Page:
Re: Shark Bite Connection

                              there are always going to be changes to the way we install plumbing.

                              the days of all cast iron and lead and oakum for the most part are gone. sure there might be a few cities that require it, but that's because of union politics. not because no hub is not proven.
                              we/ california were a hold out on pex for years while the rest of the country / world was installing it. all union politics holding it back. i bought pex/ wirsbo tools about 10 years ago and used them for a total of 6 fittings. i don't knock the guys that use them daily. personally i feel that pex will replace copper in the near future. if they could figure out how to get it uv resistant, it will even be sooner.

                              products don't just show up and get approved without years of testing through approved and recognized testing labs. no different with a sharkbite fitting. this did not just show up at a parts house 1 day.

                              if anyone thinks i don't take the trade serious, you're mistaking. since i was 12.5 i was working summers and weekends. graduated high school and got into the plumbers union. 4 years of apprenticeship finishing top in the combined class of 2 years of graduates. well over 100 other apprentices.

                              i've invested well over 1 million into my business and shop property. there are products that i see every year that i reject based on knowledge of the product and foresight of what i see down the road.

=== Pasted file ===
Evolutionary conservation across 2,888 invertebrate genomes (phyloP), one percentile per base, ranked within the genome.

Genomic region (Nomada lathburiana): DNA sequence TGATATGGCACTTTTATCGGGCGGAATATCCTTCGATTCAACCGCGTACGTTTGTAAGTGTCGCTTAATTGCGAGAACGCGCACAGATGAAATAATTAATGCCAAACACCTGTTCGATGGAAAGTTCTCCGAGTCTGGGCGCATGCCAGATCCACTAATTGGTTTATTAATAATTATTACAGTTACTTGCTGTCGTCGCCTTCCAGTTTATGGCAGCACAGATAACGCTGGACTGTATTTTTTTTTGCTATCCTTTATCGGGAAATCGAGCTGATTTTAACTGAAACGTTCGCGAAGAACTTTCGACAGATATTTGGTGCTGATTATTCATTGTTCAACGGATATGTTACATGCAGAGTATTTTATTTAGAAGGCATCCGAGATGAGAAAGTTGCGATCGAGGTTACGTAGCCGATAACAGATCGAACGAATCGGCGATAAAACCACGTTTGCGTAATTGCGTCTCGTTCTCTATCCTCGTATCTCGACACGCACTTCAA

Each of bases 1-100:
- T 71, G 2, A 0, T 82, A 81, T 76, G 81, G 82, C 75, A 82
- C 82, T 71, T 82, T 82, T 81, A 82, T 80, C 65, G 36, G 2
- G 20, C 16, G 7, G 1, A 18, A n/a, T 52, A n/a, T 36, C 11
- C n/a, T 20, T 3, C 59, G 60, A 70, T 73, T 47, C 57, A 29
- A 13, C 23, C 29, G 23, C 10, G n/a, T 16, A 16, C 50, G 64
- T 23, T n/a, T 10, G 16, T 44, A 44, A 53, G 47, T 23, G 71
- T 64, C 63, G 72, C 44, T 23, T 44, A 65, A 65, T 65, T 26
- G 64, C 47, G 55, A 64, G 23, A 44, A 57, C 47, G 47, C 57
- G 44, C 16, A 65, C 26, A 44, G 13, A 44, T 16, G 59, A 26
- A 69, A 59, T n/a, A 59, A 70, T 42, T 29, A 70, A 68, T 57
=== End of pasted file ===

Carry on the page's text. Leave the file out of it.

sharkbite is a proven design that is no different than the millions and millions of john guess fittings we see everyday.

                              the issue you see is that the product is too easy to install. so easy that a kid with very little training and skills can install it.

                              don't knock the product. knock the kid, who has no formal training and is installing the product for profit. knock the inspectors that are not inspecting the work that people spend money on permits. when was the last time you had a plumbing inspector actually get dirty and crawl under a building to actually inspect the job he was paid for

                              so if you want to knock anyone.knock the people that are suppose to be protecting our trade. not the ones that have spent more time and money as an individual than 99% of anyone in the trades.

                              this coming from a plumber that has installed less than 20 sharkbite fittings in his 34 year career.

                              rick.
                              phoebe it is

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                              • #60
                                Re: Shark Bite Connection

                                Did a job acouple of days ago , It Had Solder joints , use of a flaring tool and Crimped pex ....

                                Dave